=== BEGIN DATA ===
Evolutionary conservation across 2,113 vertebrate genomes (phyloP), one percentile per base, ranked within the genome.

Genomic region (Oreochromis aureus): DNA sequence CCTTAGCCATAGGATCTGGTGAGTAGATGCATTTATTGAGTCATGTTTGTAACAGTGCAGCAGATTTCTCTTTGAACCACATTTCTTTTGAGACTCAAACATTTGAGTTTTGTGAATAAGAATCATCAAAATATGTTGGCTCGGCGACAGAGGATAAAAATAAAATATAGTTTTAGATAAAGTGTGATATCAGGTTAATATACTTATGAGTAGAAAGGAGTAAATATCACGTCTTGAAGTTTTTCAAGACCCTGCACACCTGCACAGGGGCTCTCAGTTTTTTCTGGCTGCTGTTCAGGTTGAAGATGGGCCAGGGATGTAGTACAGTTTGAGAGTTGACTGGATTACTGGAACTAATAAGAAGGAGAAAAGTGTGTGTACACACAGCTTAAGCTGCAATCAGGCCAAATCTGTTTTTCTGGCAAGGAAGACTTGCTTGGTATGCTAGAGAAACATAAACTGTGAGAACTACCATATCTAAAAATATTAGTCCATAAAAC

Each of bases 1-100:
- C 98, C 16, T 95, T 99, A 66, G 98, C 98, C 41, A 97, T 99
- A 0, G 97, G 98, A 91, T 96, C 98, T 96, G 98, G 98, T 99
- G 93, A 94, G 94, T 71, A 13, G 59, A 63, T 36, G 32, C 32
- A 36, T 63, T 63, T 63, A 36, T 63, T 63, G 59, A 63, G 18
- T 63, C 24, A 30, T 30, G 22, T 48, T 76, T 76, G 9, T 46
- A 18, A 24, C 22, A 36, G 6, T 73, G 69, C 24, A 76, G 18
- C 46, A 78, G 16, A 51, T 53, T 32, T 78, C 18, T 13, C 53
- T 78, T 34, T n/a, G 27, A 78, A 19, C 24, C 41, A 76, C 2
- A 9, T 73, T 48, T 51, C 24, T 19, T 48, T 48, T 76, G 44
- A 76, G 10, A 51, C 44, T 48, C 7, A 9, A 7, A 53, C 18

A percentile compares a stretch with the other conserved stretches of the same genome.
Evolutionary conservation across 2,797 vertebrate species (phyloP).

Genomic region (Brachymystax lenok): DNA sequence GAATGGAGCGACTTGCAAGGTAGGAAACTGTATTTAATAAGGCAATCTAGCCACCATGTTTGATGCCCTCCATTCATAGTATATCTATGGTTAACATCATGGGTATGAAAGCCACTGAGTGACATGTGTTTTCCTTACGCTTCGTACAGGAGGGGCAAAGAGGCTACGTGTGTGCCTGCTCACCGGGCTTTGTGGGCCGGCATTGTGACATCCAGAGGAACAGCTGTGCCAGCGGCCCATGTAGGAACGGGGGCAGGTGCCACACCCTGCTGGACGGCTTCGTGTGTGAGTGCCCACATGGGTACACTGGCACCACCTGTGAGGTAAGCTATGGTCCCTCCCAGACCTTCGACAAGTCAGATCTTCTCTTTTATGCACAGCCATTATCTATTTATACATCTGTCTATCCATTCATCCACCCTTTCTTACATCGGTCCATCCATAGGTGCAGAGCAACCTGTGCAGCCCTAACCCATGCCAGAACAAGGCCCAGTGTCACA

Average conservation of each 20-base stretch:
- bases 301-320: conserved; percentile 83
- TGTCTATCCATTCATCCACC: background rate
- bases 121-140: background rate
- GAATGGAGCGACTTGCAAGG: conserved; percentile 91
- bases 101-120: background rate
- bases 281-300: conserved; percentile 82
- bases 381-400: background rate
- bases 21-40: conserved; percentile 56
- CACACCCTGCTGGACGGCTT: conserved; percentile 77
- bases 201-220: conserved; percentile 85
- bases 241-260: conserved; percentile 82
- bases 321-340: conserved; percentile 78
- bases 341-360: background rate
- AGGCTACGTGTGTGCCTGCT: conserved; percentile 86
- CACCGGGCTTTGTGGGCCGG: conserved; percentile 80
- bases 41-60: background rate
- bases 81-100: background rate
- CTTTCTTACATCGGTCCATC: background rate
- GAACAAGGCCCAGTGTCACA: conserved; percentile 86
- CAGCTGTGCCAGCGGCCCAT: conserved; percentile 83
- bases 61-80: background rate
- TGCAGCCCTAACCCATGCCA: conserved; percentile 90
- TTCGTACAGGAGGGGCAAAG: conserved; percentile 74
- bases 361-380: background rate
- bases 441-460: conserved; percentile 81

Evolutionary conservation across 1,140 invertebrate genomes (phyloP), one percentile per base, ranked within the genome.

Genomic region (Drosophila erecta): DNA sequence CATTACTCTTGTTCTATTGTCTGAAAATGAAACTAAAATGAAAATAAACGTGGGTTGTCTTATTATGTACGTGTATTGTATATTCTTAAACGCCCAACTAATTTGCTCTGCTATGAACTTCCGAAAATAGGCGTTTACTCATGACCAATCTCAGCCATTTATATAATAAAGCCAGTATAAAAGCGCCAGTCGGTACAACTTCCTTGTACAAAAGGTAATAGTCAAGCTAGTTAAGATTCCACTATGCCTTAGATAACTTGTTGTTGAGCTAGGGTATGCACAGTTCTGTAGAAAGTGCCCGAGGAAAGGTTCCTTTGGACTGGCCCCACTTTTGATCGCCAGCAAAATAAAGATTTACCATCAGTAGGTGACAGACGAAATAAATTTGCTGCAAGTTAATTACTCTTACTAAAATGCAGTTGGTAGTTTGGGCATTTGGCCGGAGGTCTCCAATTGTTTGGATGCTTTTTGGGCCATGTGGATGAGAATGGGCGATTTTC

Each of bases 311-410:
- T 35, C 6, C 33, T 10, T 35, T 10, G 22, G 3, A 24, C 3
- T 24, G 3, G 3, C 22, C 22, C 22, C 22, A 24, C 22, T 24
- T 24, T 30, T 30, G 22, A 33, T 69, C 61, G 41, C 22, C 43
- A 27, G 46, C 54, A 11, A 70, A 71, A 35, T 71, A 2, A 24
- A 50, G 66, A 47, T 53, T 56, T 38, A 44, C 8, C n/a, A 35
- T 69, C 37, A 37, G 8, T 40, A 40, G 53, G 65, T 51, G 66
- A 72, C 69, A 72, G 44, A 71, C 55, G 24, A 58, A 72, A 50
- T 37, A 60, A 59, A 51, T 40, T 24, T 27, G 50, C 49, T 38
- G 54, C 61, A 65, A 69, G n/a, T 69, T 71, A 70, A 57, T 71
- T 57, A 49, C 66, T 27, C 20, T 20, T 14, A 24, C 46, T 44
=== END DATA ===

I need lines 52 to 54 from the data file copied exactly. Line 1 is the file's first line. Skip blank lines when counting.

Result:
- A 72, C 69, A 72, G 44, A 71, C 55, G 24, A 58, A 72, A 50
- T 37, A 60, A 59, A 51, T 40, T 24, T 27, G 50, C 49, T 38
- G 54, C 61, A 65, A 69, G n/a, T 69, T 71, A 70, A 57, T 71